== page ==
How Are General Elections Conducted In The World's Largest Democracy?

On the day of the polling, the voters have to go to their assigned polling station which they can find out by checking on the ECI website or from the Electoral Registration Officer of their area.

(PTI Photo)
A voting awareness tableau vehicle plies acorss the city as part of an election campaign under the Systematic Voters' Education and Electoral Participation (SVEEP) programme, ahead of the Lok Sabha polls, in Hubballi, Thursday, April 4, 2024. (PTI Photo)

India, the world’s largest democracy, is gearing up to vote for its next government, with the first phase of polling starting in about two weeks. As the largest electorate in the world, with 96 crore registered Indian voters—roughly twice the population of the United States and three times that of Russia—the process of conducting elections will be a massive logistical feat

About 10.5 lakh polling stations will be spread across the Indian subcontinent including India’s most populated cities to its remotest pockets. The Election Commission has to ensure there is a voting booth available within 2km of every voter. To navigate the diverse Indian topography, which includes the Himalayan hilly terrains, arid deserts, and islands, polling staff and security personnel will reach these areas using various modes of transportation, including foot, elephants, camels, boats, and helicopters.

What is the process of general elections?

The 2024 Lok Sabha Elections will be conducted in seven phases - April 19, April 26, May 7, May 13, May 20, May 25 and June 1, and counting will take place on June 4.

Voters from across 28 states and eight federally-administered territories will elect 543 members to the lower house of parliament called the “Lok Sabha” or House of the People over the course of 44 days.

Each state is divided into several constituencies depending on the population of the state. For example, Uttar Pradesh, the most populous Indian state, sends the most number of MPs (80) to Lok Sabha. In Lok Sabha elections, candidates compete in each constituency, and the candidate who gets the most votes wins that constituency's seat. And the party or coalition that wins the most seats in the Lok Sabha forms the government.

On the day of the polling, the voters have to go to their assigned polling station which they can find out by checking on the ECI website or from the Electoral Registration Officer of their area. They cast their vote through the Electronic Voting Machine (EVM) by pressing the button next to the candidate and party they wish to vote for.

After polling, the polled EVMs are transported under security to the strong room located in the premises of the Counting Centre. The room is then unlocked on the day of counting.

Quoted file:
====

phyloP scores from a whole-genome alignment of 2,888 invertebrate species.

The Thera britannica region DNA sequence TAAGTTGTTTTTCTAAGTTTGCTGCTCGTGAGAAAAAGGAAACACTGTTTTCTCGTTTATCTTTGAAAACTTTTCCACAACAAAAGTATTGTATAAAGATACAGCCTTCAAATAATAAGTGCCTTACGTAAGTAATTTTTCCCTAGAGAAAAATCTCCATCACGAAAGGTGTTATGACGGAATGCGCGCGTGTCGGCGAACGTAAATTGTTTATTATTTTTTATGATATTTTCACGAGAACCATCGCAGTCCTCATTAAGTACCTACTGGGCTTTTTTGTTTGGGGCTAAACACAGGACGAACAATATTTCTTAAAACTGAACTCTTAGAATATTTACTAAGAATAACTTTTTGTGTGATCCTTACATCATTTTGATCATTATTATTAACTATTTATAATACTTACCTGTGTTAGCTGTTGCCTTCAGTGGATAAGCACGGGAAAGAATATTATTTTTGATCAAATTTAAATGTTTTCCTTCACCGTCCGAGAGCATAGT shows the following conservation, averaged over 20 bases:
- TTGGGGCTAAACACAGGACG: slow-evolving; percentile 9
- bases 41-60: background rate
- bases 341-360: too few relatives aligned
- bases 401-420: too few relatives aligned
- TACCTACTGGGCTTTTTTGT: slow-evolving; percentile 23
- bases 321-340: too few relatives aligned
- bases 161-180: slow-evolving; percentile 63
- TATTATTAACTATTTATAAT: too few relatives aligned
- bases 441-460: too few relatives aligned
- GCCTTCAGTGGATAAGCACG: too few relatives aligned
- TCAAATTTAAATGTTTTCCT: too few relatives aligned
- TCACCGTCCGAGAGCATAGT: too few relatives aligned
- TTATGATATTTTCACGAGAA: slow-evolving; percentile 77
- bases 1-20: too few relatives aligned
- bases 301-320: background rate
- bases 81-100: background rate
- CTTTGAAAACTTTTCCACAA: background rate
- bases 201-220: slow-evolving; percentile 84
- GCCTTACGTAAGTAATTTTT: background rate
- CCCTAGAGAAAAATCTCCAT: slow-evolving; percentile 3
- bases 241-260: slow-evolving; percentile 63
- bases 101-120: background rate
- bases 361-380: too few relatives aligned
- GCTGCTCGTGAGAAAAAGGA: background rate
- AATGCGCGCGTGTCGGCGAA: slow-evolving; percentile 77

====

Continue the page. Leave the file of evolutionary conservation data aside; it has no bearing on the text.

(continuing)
The seven phases

22 states and Union Territories will be casting their vote on a single day- the first phase, on April 19. Karnataka, Rajasthan, Tripura and Manipur will vote in two phases. Meanwhile, Chhattisgarh and Assam will vote in three.

States voting in four phases include Odisha, Madhya Pradesh and Jharkhand. Maharashtra and Jammu and Kashmir will go to polls in five phases.

Uttar Pradesh, Bihar and West Bengal will be voting in all seven phases.

The electorate

The total electorate grew from 89.6 crore in 2019 to 96.8 crore in 2024. Of the total electorate, 49.7 crore voters are male, while 47.1 crore voters are female. 48,000 transgender individuals are also registered.

The electorate also has about 81,87,999 Senior Citizen electors above 85 years and 2,18,442 electors above 100 years while 1.8 crore first-time voters. 88.4 lakh voters belong to the Persons with Disabilities (PwD) category.


Incumbent Bharatiya Janata Party led by Narendra Modi will be eyeing a third term as the opposition INDIA bloc tries to get its bearings in order. The BJP is confident, promising 370 seats for the party and 400 seats for the NDA alliance, while the INDIA alliance is grappling with the challenges it currently faces.

The united opposition has termed the upcoming election as one to save the democracy saying they have been robbed of a level playing field. Delhi CM and one of the main INDIA bloc leaders Arvind Kejriwal was arrested in relation to a liquor policy scam case just weeks before the nation is set to go to polls. Earlier this year former Jharkhand CM Hemant Soren was arrested in a similar manner, followed by BRS leader K Kavitha. The Congress party has also revealed its bank accounts have been frozen due to allegations of delay in filing tax returns.

While the main face of the BJP is the current PM Narendra Modi who enjoys strong support of the masses, there is no one leader in the opposition. The INDIA Bloc which has been formed after fusion of several state and national parties will need to decide on a name for the Prime Minister candidate if they emerge as the dominant group in the elections.